Oceanic and Atmospheric Research (OAR)—or “NOAA Research”—provides the research foundation for understanding the complex systems that support our planet. Working in partnership with other organizational units of the National Oceanic and Atmospheric Administration, a bureau of the Department of Commerce, NOAA Research enables better forecasts, earlier warnings for natural disasters, and a greater understanding of the Earth. Our role is to provide unbiased science to better manage the environment, nationally, and globally.
NOAA Research is committed to achieving diversity, equity, inclusion and accessibility at all levels of the organization. We recognize that this is not a short-term goal but one that requires a deliberate, sustained effort. Learn more.
Primary Components of the NOAA Research network are:
Deliver NOAA's future.
Conduct research to understand and predict the Earth system; develop technology to improve NOAA science, service, and stewardship; and transition the results so they are useful to society.
Craig McLean is the Assistant Administrator for Oceanic and Atmospheric Research and Acting NOAA Chief Scientist.
He is responsible for NOAA’s research enterprise including a network of research laboratories and the execution of NOAA programs including the Climate Program, Weather Research, National Sea Grant, and Ocean Exploration, to name a few. Among a number of formal international engagements in science and technology, Mr. McLean serves as the U.S. Representative to the Intergovernmental Oceanographic Commission (IOC), and as the U.S. Representative for the U.S.-European Union-Canada Galway Statement on Atlantic Ocean Cooperation.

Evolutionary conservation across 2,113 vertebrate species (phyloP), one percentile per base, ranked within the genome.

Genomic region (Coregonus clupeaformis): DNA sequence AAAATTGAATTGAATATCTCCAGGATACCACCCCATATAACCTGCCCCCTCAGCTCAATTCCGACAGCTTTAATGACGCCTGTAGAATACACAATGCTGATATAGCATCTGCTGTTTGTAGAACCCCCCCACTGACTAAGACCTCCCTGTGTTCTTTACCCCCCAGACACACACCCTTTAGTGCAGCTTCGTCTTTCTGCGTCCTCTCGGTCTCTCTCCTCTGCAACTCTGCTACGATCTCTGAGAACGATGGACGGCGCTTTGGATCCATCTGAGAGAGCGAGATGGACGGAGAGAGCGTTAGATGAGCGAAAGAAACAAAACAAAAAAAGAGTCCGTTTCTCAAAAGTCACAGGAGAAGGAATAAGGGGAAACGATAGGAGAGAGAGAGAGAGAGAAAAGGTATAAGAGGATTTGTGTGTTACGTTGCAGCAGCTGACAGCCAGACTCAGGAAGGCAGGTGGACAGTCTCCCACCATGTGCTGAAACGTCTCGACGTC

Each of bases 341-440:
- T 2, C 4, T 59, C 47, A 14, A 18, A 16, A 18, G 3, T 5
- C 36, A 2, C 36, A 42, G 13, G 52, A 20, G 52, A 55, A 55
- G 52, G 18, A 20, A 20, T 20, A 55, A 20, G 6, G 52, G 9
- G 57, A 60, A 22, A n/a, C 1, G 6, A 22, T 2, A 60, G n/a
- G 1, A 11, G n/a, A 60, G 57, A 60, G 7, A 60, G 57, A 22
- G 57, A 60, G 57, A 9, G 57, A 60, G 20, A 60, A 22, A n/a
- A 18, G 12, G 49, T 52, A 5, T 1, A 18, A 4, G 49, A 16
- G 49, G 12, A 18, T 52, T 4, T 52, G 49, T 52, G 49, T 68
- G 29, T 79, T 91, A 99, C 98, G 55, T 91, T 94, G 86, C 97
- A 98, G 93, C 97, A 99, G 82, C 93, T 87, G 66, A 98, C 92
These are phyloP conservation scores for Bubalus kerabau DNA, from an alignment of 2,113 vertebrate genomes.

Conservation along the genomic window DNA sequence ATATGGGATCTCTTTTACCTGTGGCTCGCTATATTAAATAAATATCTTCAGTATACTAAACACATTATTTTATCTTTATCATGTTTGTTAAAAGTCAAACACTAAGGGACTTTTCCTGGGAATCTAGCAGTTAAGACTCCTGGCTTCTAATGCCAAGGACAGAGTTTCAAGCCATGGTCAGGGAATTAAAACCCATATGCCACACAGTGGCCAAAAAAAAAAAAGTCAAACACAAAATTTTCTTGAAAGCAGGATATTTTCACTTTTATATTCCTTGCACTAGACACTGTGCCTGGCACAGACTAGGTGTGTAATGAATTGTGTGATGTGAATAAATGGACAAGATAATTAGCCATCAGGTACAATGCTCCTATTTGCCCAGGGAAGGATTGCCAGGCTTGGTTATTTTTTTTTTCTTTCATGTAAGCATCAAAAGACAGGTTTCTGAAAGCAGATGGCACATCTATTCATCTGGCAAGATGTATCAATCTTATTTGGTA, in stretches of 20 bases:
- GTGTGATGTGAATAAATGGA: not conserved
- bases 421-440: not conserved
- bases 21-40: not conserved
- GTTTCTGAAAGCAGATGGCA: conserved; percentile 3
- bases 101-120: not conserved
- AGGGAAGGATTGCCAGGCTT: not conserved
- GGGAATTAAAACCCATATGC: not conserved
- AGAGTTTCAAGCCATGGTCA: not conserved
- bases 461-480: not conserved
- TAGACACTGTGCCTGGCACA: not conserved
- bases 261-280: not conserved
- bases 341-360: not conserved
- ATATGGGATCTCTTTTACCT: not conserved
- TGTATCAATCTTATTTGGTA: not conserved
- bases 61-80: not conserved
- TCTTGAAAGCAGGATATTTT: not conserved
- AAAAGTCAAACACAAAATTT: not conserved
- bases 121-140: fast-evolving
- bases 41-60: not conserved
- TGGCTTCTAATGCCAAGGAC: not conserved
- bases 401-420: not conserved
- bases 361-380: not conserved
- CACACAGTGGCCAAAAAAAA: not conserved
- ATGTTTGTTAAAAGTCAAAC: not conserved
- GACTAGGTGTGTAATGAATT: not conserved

Mr. McLean has previously served throughout NOAA, as acting NOAA Chief Scientist (Dec 2016-Sep 2020, Jan 2021), in the National Marine Fisheries Service, National Ocean Service, NOAA’s General Counsel, and was the founding Director of NOAA’s Ocean Exploration program. He served in uniform for nearly 25 years in NOAA's Commissioned Corps, retiring at the rank of Captain. Mr. McLean is a Fellow of the Explorers Club and of the Marine Technology Society, and a past-president and former chairman of the Sea-Space Symposium.
Mr. David Holst is assuming the duties of the Deputy Assistant Administrator for Programs and Administration for Oceanic and Atmospheric Research.
For the past 4 years Mr. Holst has served as OAR’s Chief Financial and Chief Administrative Officer, where he is responsible for executing OAR’s $614M budget, and the planning and integration of financial, budget, and human capital management across OAR. Prior to coming to OAR, Mr. Holst spent sixteen years in NOAA’s National Ocean Service where he served in as Chief of Staff, responsible for supporting the day to day operations of the National Ocean Service. Mr. Holst also worked on emergency response and preparedness in NOS’s Office of Response and Restoration. He has won multiple awards for his contribution to NOAA and the Department of Commerce, notably the Department of Commerce Gold and Silver Medals in 2008 and 2021. Mr. Holst was a 2001 Presidential Management Fellow.